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The Gospel in Words: The gospel in words: 'Remember'

Editor's note: This is a reprint of an earlier column.

"And now, O man, remember, and perish not." (Mosiah 4:30)


It would be difficult to overstate the importance of the word

"remember" in the standard works. Remember is used 352 times in the

scriptures. When its variants are counted, that number jumps to more

than 550.

The root of remember is to keep in mind or to be mindful. It has the

sense of being "concerned about" and is related to the word "tradition."

The Oxford English Dictionary defines remember as "to retain in, or

recall to, the memory; to bear in mind; to recollect." Remember also

means "to think of or to recall the memory of something with some kind

of feeling or intention." Remember can also mean "to have mind of and

mention someone in prayer." Importantly, remember can mean to

commemorate or "to preserve in memory by some solemnity or celebration."

Remember is often used in connection with covenants between God and

man. After the flood, God set a "bow in the cloud" as a "token of a

covenant" to not again destroy the earth by water and "that I may

remember the everlasting covenant between me and every living creature"

on the earth.

We are to remember the Sabbath day and keep it holy "as a perpetual

covenant ... between (God) and the children of Israel forever" (Exodus

31:16-17).

When Abraham entered the promised land of Canaan, he built an altar

to commemorate the Lord's appearance to him and the renewal of the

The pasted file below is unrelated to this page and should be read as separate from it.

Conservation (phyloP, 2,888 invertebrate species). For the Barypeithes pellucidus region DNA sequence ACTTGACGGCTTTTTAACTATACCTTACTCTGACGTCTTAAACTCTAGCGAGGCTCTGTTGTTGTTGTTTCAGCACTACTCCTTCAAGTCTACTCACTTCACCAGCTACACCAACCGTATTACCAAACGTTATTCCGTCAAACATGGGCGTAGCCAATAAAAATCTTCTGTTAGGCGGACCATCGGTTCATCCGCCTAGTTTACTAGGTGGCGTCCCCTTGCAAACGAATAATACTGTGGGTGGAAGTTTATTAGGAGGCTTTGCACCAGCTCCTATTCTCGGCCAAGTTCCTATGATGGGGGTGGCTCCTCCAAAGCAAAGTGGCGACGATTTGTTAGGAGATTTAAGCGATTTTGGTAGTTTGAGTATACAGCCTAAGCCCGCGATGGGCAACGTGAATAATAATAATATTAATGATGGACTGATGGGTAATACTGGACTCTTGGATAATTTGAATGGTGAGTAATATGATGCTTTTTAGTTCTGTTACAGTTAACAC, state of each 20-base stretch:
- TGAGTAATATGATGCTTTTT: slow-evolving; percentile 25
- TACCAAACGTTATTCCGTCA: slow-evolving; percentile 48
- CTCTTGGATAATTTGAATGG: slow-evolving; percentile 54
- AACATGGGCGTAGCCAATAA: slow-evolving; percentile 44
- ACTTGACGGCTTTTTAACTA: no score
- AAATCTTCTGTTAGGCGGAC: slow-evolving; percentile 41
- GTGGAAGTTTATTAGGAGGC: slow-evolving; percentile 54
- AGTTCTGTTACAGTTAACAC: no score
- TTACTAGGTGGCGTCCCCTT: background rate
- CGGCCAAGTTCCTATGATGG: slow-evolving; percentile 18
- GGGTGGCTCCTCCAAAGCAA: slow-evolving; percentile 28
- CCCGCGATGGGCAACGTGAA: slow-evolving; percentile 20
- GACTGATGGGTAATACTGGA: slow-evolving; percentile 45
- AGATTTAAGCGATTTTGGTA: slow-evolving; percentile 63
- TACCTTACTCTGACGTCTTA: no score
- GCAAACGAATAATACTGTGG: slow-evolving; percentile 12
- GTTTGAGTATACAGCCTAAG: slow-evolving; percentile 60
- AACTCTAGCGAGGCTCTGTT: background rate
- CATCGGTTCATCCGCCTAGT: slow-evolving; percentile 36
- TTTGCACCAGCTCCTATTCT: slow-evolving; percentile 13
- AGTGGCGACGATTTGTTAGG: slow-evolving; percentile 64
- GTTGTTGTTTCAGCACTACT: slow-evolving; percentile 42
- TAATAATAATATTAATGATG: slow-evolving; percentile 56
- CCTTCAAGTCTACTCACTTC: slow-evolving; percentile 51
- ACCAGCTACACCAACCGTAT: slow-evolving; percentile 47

covenant the Lord made with him (Genesis 12:6-8).

President Spencer W. Kimball taught that remember may be the most

important word in the dictionary: "When you look in the dictionary for

the most important word, do you know what it is? It could be

'remember.' Because all of (us) have made covenants ... our greatest need

is to remember. That is why everyone goes to sacrament meeting every

Sabbath day — to take the sacrament and listen to the priests pray that

(we) 'may always remember him and keep his commandments which he has

given (us).' ... 'Remember' is the word."

While it is true that we renew our baptismal covenants when we take

the sacrament, the sacrament prayers are in themselves covenantal. As

President Kimball noted, central to the purpose of the sacrament is

remembrance: "this do in remembrance of me."

Remember is used in two senses in the sacrament prayers. First, in

the commemorative sense. We are to eat and drink the physical

substances to specifically remember the body and blood of the Savior.

Second, we are also commanded, among other things, to "always remember

Him." Thus, while the symbols help focus our immediate attention, we

are also called to "have a memory of something with some kind of

feeling or intention." If we fulfill our part of this covenant, he

promises we will have his spirit to be with us.